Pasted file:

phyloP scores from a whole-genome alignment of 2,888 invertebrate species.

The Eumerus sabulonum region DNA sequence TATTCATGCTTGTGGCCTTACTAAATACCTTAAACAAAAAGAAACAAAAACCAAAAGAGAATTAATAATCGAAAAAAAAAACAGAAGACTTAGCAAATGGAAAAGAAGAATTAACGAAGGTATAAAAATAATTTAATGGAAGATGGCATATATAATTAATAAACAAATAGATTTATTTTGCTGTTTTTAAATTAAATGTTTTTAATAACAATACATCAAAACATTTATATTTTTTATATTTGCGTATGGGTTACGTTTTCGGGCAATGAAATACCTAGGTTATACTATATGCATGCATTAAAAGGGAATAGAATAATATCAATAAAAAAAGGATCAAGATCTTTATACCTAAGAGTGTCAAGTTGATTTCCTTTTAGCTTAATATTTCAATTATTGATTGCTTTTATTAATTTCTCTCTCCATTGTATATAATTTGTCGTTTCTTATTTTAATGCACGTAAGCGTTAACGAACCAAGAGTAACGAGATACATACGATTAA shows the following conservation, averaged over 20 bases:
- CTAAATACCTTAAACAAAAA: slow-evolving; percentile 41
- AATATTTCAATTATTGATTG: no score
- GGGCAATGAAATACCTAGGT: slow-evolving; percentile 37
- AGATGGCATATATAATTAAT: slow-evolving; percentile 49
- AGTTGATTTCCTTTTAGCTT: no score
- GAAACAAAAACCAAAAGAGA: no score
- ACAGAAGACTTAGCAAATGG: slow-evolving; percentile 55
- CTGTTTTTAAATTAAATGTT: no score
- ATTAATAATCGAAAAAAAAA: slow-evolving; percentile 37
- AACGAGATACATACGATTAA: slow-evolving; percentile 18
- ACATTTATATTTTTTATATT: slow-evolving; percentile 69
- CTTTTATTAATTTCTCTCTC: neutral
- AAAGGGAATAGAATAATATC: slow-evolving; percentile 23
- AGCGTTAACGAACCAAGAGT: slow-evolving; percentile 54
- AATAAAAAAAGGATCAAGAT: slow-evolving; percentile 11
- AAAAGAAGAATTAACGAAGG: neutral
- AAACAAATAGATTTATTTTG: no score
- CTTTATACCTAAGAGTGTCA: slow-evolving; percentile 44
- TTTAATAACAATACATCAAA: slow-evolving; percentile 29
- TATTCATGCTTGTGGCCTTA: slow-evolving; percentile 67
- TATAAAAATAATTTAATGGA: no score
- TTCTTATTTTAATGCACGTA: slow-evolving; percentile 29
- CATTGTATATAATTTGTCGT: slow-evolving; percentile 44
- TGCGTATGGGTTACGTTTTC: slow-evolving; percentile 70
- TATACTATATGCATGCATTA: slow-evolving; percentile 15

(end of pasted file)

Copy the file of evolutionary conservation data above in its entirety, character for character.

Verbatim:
phyloP scores from a whole-genome alignment of 2,888 invertebrate species.

The Eumerus sabulonum region DNA sequence TATTCATGCTTGTGGCCTTACTAAATACCTTAAACAAAAAGAAACAAAAACCAAAAGAGAATTAATAATCGAAAAAAAAAACAGAAGACTTAGCAAATGGAAAAGAAGAATTAACGAAGGTATAAAAATAATTTAATGGAAGATGGCATATATAATTAATAAACAAATAGATTTATTTTGCTGTTTTTAAATTAAATGTTTTTAATAACAATACATCAAAACATTTATATTTTTTATATTTGCGTATGGGTTACGTTTTCGGGCAATGAAATACCTAGGTTATACTATATGCATGCATTAAAAGGGAATAGAATAATATCAATAAAAAAAGGATCAAGATCTTTATACCTAAGAGTGTCAAGTTGATTTCCTTTTAGCTTAATATTTCAATTATTGATTGCTTTTATTAATTTCTCTCTCCATTGTATATAATTTGTCGTTTCTTATTTTAATGCACGTAAGCGTTAACGAACCAAGAGTAACGAGATACATACGATTAA shows the following conservation, averaged over 20 bases:
- CTAAATACCTTAAACAAAAA: slow-evolving; percentile 41
- AATATTTCAATTATTGATTG: no score
- GGGCAATGAAATACCTAGGT: slow-evolving; percentile 37
- AGATGGCATATATAATTAAT: slow-evolving; percentile 49
- AGTTGATTTCCTTTTAGCTT: no score
- GAAACAAAAACCAAAAGAGA: no score
- ACAGAAGACTTAGCAAATGG: slow-evolving; percentile 55
- CTGTTTTTAAATTAAATGTT: no score
- ATTAATAATCGAAAAAAAAA: slow-evolving; percentile 37
- AACGAGATACATACGATTAA: slow-evolving; percentile 18
- ACATTTATATTTTTTATATT: slow-evolving; percentile 69
- CTTTTATTAATTTCTCTCTC: neutral
- AAAGGGAATAGAATAATATC: slow-evolving; percentile 23
- AGCGTTAACGAACCAAGAGT: slow-evolving; percentile 54
- AATAAAAAAAGGATCAAGAT: slow-evolving; percentile 11
- AAAAGAAGAATTAACGAAGG: neutral
- AAACAAATAGATTTATTTTG: no score
- CTTTATACCTAAGAGTGTCA: slow-evolving; percentile 44
- TTTAATAACAATACATCAAA: slow-evolving; percentile 29
- TATTCATGCTTGTGGCCTTA: slow-evolving; percentile 67
- TATAAAAATAATTTAATGGA: no score
- TTCTTATTTTAATGCACGTA: slow-evolving; percentile 29
- CATTGTATATAATTTGTCGT: slow-evolving; percentile 44
- TGCGTATGGGTTACGTTTTC: slow-evolving; percentile 70
- TATACTATATGCATGCATTA: slow-evolving; percentile 15